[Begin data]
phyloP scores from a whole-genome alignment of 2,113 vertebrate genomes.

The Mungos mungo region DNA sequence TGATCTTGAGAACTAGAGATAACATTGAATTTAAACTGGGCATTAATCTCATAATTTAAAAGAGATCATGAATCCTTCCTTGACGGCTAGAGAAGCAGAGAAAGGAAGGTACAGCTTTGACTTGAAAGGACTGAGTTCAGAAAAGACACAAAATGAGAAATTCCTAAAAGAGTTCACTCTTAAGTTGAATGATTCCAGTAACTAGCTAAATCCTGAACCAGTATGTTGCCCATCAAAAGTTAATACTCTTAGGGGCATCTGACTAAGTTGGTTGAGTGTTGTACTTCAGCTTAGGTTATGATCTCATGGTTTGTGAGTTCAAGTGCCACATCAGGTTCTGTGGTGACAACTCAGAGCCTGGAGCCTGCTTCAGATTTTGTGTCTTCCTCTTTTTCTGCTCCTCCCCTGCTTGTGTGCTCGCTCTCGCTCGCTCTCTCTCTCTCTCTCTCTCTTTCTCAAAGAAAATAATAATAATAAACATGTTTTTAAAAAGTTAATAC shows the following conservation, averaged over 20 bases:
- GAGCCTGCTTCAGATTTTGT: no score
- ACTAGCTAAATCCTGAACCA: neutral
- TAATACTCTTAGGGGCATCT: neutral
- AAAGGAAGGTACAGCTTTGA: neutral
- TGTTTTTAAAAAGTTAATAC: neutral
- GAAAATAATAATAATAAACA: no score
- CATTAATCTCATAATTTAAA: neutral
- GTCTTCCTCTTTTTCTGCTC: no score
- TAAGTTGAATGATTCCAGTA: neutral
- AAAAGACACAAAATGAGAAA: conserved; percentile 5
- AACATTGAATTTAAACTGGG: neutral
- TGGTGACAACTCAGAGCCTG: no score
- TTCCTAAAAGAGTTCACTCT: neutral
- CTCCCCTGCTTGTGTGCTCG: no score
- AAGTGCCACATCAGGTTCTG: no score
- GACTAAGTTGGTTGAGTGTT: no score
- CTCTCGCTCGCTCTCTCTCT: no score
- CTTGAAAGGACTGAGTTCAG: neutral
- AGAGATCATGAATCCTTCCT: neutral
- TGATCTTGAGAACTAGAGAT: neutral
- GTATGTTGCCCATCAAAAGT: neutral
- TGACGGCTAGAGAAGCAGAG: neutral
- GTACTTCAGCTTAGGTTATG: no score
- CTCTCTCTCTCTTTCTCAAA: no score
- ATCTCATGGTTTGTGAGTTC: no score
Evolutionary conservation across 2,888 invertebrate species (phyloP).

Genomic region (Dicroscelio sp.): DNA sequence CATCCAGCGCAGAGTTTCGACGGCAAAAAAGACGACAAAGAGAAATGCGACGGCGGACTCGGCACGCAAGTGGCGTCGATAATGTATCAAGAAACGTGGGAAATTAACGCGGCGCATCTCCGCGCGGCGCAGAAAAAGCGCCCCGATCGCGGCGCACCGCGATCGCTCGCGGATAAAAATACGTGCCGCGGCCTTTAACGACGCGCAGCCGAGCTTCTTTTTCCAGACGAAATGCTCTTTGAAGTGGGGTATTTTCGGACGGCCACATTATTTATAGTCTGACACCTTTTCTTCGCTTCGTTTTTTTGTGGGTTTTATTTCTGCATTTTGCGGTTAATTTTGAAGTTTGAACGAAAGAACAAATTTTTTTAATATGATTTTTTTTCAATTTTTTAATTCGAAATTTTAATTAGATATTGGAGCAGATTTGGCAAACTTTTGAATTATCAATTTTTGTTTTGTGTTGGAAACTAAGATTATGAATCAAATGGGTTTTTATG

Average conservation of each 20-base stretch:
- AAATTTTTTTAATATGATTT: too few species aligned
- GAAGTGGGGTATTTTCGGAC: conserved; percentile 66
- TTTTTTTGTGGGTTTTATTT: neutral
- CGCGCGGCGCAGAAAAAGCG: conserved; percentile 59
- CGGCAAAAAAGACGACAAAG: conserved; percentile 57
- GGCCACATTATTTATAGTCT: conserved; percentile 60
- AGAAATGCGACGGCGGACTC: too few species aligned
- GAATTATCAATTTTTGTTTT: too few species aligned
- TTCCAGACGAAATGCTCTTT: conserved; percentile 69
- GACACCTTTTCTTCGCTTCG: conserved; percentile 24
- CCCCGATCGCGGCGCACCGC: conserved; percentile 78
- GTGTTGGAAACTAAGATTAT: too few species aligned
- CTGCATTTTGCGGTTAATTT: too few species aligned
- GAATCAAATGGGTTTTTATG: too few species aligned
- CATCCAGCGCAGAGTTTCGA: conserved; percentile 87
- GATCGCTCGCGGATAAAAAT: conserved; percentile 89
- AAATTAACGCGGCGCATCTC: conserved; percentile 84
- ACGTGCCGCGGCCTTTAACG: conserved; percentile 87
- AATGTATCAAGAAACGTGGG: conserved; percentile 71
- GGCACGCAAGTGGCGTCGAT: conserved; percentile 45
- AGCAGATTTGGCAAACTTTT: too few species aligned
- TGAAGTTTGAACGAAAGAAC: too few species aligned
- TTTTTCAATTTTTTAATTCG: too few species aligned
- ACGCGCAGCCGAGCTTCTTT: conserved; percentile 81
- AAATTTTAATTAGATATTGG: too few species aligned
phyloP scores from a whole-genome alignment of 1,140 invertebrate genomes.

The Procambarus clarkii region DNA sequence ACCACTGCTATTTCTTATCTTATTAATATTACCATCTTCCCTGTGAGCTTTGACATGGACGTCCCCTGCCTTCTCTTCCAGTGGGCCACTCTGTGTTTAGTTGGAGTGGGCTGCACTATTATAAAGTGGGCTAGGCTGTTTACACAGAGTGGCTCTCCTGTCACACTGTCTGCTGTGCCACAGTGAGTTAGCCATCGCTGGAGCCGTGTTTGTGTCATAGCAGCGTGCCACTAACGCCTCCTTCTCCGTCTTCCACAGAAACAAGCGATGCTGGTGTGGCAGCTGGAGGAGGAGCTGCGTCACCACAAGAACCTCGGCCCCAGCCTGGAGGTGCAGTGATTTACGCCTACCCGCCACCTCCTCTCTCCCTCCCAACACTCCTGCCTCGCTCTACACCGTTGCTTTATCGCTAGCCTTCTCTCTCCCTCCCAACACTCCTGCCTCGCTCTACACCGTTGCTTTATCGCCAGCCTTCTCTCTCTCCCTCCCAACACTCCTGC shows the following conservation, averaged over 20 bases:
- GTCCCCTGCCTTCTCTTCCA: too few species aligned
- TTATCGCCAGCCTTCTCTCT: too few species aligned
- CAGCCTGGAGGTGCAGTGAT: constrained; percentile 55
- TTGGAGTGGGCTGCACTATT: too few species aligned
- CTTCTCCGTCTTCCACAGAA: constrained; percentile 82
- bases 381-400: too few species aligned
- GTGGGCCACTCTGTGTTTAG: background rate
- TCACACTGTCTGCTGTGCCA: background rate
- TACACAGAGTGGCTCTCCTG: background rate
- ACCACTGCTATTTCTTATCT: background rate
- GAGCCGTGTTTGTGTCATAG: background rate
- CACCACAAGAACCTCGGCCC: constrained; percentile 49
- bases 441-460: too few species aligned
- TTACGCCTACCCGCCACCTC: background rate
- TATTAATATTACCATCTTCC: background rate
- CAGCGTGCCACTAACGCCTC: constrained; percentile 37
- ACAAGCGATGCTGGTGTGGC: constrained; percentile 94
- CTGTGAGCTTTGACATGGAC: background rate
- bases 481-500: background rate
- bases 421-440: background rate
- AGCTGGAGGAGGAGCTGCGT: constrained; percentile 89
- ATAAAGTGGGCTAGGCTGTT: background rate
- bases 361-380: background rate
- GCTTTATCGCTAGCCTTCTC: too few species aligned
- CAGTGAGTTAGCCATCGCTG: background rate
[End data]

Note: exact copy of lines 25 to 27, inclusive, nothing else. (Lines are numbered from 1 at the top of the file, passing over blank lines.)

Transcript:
- GTACTTCAGCTTAGGTTATG: no score
- CTCTCTCTCTCTTTCTCAAA: no score
- ATCTCATGGTTTGTGAGTTC: no score